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Fruit & Vegetables



Growing a heavy, continuous yield of thick-textured, crinkled green leaves, this spinach has a sweet, non-bitter taste raw or cooked.

Bloomsdale’s thick leaves are very tender when fresh for excellent flavor in salads and steamed in many recipes. In the garden, it withstands heat better than other varieties and produces long green stalks and crinkled leaves when ready for harvest. Plant in full sun and water every other day.

Spacing: 8-12in (20-30cm)

Exposure: Full Sun - 6+ hours direct sun

Days to harvest: 42-48

Growth: Indeterminate

Working 2 to 4 in. (5 to 10 cm) of compost into the soil prior to planting is always a good idea.

Make sure the plants are adequately spaced or you will end up with lots of very small leaves.

• Choose a sunny location (6+ hours of sun) and dig a hole about two times as wide as your pot.

• Remove your plant from the pot by loosening the soil and tipping it out into your hand. Place your plant in the soil about as deep as it was in the pot.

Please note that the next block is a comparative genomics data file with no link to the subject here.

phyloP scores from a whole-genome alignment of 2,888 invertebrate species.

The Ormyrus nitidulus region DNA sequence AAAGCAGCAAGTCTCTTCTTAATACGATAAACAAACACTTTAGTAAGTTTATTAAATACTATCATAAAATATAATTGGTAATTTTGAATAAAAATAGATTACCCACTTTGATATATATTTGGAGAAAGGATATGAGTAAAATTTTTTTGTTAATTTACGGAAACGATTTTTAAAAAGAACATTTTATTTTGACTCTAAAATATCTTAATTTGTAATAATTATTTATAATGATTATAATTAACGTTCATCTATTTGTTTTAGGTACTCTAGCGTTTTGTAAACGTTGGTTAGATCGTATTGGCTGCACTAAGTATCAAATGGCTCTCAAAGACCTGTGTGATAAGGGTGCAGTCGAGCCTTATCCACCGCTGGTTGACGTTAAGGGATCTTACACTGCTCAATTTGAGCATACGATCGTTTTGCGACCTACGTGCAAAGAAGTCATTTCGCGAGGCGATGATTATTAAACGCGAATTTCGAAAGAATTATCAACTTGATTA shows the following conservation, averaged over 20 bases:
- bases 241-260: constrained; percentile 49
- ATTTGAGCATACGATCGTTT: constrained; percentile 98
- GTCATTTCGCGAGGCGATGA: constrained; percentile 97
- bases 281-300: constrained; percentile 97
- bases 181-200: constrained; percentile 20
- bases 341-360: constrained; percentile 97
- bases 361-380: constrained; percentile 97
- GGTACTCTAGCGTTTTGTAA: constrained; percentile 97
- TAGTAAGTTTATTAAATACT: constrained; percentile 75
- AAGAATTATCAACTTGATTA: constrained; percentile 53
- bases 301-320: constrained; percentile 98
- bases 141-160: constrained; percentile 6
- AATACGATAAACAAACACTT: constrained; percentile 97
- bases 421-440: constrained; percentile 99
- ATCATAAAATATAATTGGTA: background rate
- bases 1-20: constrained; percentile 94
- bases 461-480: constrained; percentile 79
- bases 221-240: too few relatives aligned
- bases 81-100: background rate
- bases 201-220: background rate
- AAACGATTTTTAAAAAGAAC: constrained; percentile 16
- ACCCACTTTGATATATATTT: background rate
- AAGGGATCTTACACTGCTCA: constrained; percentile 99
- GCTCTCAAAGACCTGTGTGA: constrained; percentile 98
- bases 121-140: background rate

• Refill the space around your plant with soil and press lightly to compact the dirt, keeping your plant firmly in the ground.

• Water immediately to settle the soil, and add more soil as needed, bringing it level to the rest of your garden.

Water as needed all season to keep soil evenly moist, keeping your eye out for the first sign of wilt. Wilting is a sure sign that your spinach needs water. Feed with a vegetable fertilizer to ensure your bountiful harvest.
Harvest a few leaves at a time from each plant. This will encourage the plants to continue producing all season.
Spinach leaves should be washed several times in water, being careful not to bruise the leaves. Pat thoroughly dry in a paper towel and store in your refrigerator crisper in a plastic bag, clean towel or foil.
Spinach is thought to be of Persian origin (modern day Iran). It was introduced into Europe about 1000 A.D. It wasn't until after the eighteenth century that it began to be cultivated in the Netherlands, France and England with the Spanish eventually bringing it to the Americas.